An X-ray μCT apparatus (SMX-160CTS, Shimazu Corporation, Kyoto, Japan) was used for skeletal analysis. The mouse was wrapped in absorbent cotton, held vertically in posture, and set in the apparatus. The whole body of the mouse was scanned. It was confirmed that the CT value was not saturated in any of the samples. The X-ray μCT measurement of the standard substance (FANTOM No.06-U5D1mmH for bone mineral density, Ratoc System Engineering Co., Ltd., Tokyo Japan) was also performed under the same measurement conditions as the bone sample measurement. From the scanning results of the FANTOM, a regression line (R2 > 0.995) was obtained at 5 points for correspondence between bone mineral density (BMD; 100, 200, 300, 400, and 500 mg/cm3) and CT values, and used as a calibration curve. Extraction of bone area was performed by applying a 3D median filter with a radius of 2.0 pixels to remove minute noise after binarization with BMD 90 mg/cm3 as a threshold. Some bone areas were manually corrected as artifacts were observed. The bone areas of the skull, ribs and thoracic vertebra, tibia, and fibula (right hind limb) were manually created from the bone area of the whole skeleton. The bone volume was calculated from the number of pixels contained in the bone area and the pixel size. The total value of BMD was calculated from the total value of the corrected CT values of each pixel included in the bone area, and the bone mineral content (BMC) was determined by multiplying the volume per pixel.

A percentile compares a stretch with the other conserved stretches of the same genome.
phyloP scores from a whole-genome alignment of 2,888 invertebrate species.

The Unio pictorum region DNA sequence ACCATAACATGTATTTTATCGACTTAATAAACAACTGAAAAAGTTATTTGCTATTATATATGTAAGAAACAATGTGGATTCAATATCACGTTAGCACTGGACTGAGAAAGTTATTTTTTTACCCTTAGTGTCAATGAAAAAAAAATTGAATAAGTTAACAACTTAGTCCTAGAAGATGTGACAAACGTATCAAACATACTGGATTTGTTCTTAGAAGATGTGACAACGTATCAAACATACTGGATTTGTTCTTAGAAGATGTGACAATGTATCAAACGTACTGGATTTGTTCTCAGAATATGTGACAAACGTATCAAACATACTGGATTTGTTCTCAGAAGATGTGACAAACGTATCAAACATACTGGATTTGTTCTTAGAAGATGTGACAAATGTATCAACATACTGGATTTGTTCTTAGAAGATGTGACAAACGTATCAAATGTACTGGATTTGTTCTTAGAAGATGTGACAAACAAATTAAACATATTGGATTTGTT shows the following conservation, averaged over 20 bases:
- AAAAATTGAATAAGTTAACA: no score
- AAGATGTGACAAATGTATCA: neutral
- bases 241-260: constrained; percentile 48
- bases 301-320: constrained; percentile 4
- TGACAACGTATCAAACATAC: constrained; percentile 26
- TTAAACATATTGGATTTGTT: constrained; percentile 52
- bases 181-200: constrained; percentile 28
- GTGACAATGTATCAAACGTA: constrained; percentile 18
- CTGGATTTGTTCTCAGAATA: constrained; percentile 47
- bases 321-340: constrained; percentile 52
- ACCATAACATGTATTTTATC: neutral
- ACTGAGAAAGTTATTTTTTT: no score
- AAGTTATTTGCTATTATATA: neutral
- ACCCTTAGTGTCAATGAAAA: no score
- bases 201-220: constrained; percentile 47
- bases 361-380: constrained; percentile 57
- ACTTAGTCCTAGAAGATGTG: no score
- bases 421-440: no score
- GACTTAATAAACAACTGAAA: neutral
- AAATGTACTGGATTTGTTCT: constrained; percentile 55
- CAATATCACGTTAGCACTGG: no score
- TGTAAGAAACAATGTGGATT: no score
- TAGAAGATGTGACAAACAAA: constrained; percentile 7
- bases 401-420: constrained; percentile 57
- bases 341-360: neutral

Gene expression analysis

In the extraction of nucleic acids from cultured osteoblasts, the cells were washed twice with PBS, then mixed with 800 μl of ISOGEN (Nippon Gene Co., Ltd., Tokyo, Japan), and were homogenized by pipetting. Nucleic acid extraction from the bones, the femur, tibia, and fibula was done using RNAlater (Thermo Fisher Scientific) after cutting the hindlimbs. These bones were placed in a disposable homogenizer (AS ONE, Osaka, Japan) containing ISOGEN and homogenized.